Proceedings from the conference were published by ACM Press.
SIGDOC News and Status
At the March 2004 ACM SIG Governing Board meeting in Chicago, SIGDOC underwent a viability review. I'm delighted to say that SIGDOC was again considered viable for the next four year. This means the next review of the SIG will take place in 2008.
As with many other SIGs, SIGDOC continues to suffer from a slow decline in membership. We have tried to address this decline by revamping the SIGDOC Web site (see below) and pro-actively encouraging potential new members to join the SIG and attend the conference. The new interpretation of the SIG's "DOC" acronym is also an aid in this task, since it helps attract interest from non-traditional sources, such as computer science departments.
The SIGDOC Journal "JCD" ceased publication in Spring 2003 (during the previous fiscal year). At this point in time, JCD continues to be on hiatus. Plans for reviving JCD are under discussion. However, for this to happen, a new editorial board would have to be constituted. Alternatives, such as enhancing the online newsletter (see below), or possibly partnering with one of the other SIGs to create a new journal, are also options being considered.
A new Web site for SIGDOC went online: www.sigdoc.org (also available at www.acm.org/sigdoc). The revised Web site has up-to-date content about the SIG, member benefits, and links to events such as the annual conference. Response to the new Web site has been very positive.
In the past, formatting issues due to corruption caused by the list server plagued the SIGDOC Newsletter. Now, the SIGDOC Newsletter is completely online, which alleviates this formatting problem. It also helps SIGDOC preserve the history of the SIGDOC in an archival manner. Past issues of the newsletter will be placed online over time.
SIGDOC's fiscal status remains sound. However, the drop in membership, coupled with the lower number of participants at the annual conference, continue to force the SIGDOC's Executive Board to carefully manage our finances in a prudent manner.
Looking Forward to 2004
Planning for the 2004 annual conference is nearly complete. The theme of SIGDOC 2004 is "The Engineering of Quality Documentation." The engineering of quality documentation is a cross-disciplinary challenge affecting all team members, including technical writers, graphic artists, software developers, usability experts, and project managers. As the field of documentation matures, we would like to consider the implications of making design a systematic process of specification, creation, management, and evolution--in short, an engineering approach.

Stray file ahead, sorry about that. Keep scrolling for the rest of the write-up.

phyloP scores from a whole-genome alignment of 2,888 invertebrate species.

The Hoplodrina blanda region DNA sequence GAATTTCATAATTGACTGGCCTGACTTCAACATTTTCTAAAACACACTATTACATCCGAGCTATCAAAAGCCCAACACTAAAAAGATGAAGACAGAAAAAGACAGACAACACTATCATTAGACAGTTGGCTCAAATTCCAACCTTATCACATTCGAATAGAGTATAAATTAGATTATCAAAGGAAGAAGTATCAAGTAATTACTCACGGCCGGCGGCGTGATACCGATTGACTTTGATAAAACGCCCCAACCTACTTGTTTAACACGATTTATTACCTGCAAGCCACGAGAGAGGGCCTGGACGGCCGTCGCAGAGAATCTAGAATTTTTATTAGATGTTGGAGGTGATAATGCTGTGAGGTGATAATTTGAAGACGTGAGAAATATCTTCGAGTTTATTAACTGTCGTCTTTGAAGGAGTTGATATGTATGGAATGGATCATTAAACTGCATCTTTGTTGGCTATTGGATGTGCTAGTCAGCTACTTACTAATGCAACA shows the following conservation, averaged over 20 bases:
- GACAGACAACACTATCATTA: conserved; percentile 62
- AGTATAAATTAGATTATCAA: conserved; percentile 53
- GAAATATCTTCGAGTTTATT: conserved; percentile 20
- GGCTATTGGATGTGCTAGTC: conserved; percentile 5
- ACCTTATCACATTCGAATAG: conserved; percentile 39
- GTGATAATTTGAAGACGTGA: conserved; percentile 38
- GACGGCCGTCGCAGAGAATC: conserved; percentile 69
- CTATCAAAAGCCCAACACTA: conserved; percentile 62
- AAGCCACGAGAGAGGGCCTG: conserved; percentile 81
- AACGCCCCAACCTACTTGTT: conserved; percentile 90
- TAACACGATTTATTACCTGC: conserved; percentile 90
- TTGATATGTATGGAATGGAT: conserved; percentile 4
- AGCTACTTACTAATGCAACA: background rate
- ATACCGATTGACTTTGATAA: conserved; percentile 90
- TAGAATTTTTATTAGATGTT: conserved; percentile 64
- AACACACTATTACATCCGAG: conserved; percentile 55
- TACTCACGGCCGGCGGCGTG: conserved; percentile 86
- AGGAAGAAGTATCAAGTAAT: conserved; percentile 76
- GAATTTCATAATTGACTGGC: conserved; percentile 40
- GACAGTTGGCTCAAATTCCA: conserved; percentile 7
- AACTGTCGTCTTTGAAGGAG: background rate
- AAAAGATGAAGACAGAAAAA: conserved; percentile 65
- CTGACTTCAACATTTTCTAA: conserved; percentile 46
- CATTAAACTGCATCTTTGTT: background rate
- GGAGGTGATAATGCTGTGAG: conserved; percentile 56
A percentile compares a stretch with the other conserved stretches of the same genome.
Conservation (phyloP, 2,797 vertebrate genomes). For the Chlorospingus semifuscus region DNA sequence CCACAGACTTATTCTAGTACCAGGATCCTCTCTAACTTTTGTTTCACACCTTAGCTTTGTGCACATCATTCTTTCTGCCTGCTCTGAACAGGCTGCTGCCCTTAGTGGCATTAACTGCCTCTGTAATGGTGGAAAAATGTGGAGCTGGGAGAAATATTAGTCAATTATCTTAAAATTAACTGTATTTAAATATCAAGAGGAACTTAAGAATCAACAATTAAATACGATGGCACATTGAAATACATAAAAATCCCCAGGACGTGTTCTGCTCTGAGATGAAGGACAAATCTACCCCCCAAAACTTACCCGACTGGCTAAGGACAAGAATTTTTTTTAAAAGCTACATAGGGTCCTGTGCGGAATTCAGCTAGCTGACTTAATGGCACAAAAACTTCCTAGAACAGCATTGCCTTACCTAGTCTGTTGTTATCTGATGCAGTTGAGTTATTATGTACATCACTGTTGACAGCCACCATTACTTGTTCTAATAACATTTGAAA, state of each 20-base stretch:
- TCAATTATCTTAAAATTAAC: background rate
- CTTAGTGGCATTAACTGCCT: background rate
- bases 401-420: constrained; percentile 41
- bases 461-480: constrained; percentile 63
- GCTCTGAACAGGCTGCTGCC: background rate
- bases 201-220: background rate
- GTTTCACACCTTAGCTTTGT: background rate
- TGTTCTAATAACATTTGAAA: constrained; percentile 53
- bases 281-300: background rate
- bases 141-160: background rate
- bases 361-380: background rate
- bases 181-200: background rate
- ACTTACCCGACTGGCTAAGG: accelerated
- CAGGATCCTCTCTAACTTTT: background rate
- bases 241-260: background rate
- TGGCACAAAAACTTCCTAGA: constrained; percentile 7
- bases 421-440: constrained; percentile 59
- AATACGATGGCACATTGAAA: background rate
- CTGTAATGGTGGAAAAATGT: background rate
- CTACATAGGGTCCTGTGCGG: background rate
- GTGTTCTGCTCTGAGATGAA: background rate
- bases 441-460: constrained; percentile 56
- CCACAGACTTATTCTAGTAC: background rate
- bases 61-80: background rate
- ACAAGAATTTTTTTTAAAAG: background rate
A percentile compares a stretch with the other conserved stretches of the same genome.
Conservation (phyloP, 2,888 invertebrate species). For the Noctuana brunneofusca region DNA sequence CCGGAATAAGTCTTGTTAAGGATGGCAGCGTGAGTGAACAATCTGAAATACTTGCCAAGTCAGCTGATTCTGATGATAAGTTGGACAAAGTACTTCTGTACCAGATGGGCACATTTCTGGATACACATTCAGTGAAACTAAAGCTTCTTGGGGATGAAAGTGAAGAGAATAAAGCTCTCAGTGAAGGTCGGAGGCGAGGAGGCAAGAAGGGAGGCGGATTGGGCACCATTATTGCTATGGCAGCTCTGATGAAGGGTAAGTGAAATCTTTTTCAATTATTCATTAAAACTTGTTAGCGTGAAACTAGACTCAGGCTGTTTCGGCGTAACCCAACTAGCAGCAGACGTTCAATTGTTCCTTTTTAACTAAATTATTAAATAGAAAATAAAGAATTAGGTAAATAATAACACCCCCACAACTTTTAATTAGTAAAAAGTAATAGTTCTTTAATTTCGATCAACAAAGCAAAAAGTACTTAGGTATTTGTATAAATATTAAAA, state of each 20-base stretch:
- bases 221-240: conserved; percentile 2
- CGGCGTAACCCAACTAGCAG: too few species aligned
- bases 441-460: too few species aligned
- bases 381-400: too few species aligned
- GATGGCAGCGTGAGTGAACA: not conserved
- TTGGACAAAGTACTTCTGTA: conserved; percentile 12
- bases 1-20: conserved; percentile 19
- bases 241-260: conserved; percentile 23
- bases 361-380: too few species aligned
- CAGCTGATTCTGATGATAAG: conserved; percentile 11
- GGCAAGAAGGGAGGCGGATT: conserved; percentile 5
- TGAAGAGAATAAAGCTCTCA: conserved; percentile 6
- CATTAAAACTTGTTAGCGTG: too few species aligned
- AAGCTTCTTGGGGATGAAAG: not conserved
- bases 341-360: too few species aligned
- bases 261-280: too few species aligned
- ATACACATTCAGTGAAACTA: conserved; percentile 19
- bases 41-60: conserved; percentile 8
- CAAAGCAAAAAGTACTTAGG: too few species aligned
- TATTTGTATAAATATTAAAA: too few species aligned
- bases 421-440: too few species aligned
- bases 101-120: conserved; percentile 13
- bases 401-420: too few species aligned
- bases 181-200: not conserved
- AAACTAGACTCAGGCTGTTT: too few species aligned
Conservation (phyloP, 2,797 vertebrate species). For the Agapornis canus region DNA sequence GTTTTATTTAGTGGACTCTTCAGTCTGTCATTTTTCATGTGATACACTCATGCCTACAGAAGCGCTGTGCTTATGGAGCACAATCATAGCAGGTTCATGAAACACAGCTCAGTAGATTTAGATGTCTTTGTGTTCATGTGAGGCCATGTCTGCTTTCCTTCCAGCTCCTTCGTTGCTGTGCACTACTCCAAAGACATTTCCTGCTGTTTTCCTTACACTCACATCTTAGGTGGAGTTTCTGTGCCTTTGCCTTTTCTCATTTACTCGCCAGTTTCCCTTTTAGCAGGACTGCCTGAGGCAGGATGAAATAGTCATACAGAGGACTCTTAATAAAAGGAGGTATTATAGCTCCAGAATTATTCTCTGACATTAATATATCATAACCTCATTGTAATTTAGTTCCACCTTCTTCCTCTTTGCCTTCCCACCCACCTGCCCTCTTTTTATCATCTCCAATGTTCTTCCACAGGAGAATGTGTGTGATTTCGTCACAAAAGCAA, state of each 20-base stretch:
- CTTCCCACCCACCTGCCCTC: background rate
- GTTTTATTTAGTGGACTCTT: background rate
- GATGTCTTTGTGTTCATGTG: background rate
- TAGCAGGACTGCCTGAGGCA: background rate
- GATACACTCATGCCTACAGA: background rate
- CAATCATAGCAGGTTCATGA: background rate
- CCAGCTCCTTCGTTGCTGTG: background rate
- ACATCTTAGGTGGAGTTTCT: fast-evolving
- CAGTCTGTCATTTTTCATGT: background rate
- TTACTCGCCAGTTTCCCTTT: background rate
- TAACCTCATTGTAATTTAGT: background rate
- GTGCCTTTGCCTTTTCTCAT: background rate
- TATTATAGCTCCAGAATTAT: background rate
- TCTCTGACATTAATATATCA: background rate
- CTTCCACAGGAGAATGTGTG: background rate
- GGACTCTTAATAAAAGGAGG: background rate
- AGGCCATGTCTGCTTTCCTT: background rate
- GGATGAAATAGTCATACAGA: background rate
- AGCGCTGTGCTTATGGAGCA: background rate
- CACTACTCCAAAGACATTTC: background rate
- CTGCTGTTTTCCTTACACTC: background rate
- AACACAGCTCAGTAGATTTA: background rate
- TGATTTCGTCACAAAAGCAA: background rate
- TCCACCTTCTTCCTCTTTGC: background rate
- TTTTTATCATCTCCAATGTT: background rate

The technical program for SIGDOC 2004 is being finalized. We received a tremendous response to the Call for Papers, which gives the Program Committee some latitude in stewarding only high-quality papers through the review and publication process.
More information about SIGDOC 2004 can be found online at www.sigdoc.org.
Written by leading domain experts for software engineers, ACM Case Studies provide an in-depth look at how software teams overcome specific challenges by implementing new technologies, adopting new practices, or a combination of both. Often through first-hand accounts, these pieces explore what the challenges were, the tools and techniques that were used to combat them, and the solution that was achieved.
Why I Belong to ACM
Hear from Bryan Cantrill, vice president of engineering at Joyent, Ben Fried chief information officer at Google, and Theo Schlossnagle, OmniTI founder on why they are members of ACM.
ACM is a volunteer-led and member-driven organization. Everything ACM accomplishes is through the efforts of people like you. A wide range of activities keep ACM moving, including organizing conferences, editing journals, reviewing papers and participating on boards and committees, to name just a few. Find out all the ways that you can volunteer with ACM.